The poems of Tarkovsky’s father Arseny perform a parallel transformative role, mirroring the musical elements of Artemeiv. They’re utilized within the films by Tarkovsky the younger in a manner that almost causes the images to stand still, or live another life, the mundane becomes pathos-full or overtly poignant, the movement of the camera across panoramas or scenes echoes the advancement of the spoken poems, or freezes as the words do their magic. The placement of the poems produces a dwelling otherness within the films’ unravelling. The poem “First dates” is placed in the film “Mirror” and there’s one couplet, well into the poem, which could be construed to act as a direct descriptor of this transformative procedure that a literary element performs, this couplet is:
“And suddenly all changed,
Like in a trance,”
This is just one of numerous literary informants to the spirit of my improvised, and otherwise, guitar playing.
Mad River, Album: Mad River, 1968. Song: Amphetamine Gazelle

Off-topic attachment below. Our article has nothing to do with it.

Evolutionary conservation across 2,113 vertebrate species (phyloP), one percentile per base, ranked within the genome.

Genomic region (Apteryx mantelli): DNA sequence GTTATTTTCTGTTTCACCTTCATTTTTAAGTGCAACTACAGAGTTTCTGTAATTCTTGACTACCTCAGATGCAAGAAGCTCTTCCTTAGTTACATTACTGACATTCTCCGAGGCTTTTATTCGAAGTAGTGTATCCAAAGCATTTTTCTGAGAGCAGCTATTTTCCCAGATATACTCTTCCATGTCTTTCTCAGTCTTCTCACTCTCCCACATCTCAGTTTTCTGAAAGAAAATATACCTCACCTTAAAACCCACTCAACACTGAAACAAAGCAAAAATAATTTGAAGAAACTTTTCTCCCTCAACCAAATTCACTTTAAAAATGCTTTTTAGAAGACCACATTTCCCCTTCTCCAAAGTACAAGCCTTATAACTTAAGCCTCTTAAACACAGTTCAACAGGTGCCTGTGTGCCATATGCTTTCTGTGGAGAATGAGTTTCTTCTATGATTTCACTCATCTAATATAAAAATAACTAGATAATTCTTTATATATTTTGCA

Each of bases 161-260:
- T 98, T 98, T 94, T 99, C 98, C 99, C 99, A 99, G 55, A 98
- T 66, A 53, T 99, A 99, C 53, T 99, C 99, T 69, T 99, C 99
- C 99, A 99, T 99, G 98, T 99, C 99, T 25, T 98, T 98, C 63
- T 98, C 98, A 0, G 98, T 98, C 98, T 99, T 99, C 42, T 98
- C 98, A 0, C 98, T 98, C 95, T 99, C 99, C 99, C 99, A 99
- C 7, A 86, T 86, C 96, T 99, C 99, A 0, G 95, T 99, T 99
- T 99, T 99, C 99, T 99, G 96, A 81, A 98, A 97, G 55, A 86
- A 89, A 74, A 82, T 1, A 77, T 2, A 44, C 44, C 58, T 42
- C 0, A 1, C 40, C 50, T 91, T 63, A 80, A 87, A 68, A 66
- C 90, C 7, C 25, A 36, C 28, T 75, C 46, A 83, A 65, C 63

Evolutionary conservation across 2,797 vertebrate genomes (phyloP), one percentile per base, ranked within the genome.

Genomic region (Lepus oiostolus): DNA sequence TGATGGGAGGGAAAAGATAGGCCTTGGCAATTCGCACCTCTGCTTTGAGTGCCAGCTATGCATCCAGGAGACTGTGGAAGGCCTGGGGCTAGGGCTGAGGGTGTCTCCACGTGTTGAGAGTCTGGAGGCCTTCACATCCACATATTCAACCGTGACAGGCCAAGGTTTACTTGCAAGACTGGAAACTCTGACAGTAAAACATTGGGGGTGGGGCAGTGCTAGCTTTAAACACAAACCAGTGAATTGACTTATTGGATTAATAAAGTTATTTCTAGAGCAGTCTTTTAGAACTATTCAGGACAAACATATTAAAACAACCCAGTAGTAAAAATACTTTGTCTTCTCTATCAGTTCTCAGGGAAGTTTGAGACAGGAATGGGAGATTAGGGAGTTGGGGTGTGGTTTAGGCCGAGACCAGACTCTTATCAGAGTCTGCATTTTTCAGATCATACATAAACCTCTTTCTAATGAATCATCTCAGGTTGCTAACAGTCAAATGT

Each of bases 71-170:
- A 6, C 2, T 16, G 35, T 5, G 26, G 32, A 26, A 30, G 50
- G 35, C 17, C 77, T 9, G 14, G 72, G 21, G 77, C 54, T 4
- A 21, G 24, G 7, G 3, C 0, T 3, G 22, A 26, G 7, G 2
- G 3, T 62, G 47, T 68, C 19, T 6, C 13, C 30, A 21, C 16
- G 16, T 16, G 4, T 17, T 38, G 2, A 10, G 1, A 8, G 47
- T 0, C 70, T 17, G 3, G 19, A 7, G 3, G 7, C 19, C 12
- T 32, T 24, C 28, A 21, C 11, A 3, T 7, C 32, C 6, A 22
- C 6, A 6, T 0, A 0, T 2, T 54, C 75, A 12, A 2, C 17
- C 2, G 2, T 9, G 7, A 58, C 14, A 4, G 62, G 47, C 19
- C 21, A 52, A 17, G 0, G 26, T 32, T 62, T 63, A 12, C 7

During another of my record store stints, this one turned into a 19 year epic at Readings Records in Carlton (a leisurely listening pastime early on and then more like hard labour toward the end), it was there that I pioneered evening trading six nights a week, unaccompanied and free to listen rangingly. Early on in my tenure, when the record and bookstores were separate, I discovered that the store stock was one thing, but half hidden in the office out the back and sort of off limits, housed in industrial steel shelves, was the proprietor’s stash, years of imported first editions, rarities, oddities and unknowns with a focus on American Folk and Folk Rock. On occasion, when I would surreptitiously sneak a look on the sly, I made some wonderful discoveries in that back room. Often, as was my want then, I was attracted to cover art, picture inner sleeves, the lure of the unknown and exotic titles or lyrics as much as any musical content and would take a punt on these evidences alone. One such jumping off point was the psychedelically self titled and first ‘Mad River’ LP, and somewhere in the stash also was a blank label single with two tracks taken from the album plus the bonus track ‘Orange Fire’. But it was the cover of the LP which first caught my attention with it’s solarized black and white band photo predominantly haloed by a 3D, psychedelic and gothic-ish font displaying the bands moniker. Then there was the included track title ‘Amphetamine Gazelle’, I presume for political correctness sake abbreviated to merely ‘A Gazelle’ on the 7”. Upon listening my interest was further kindled by ‘Amphetamine’ with it’s spoken word beginning, sort of like a DJ’s spiel, which morphs into a rhythmic, accelerating, faux scat introduction that’s rudely interrupted by a pacy drum intro, blastingly overtaken by an uptempo garage guitar riff then joined by the rhythmic/staccato vocal delivery of lyrics, about who knows what? Somewhere in there is mention of the drug-like gazelle of the title. The LP I snaffled from the back room is the 1980’s Edsel (UK) reissue of the original Capitol Records (USA) release, while the 7” I’m puzzled by and believe it may be the Not On Label (UK) issue of unknown date…..but it is No. 365!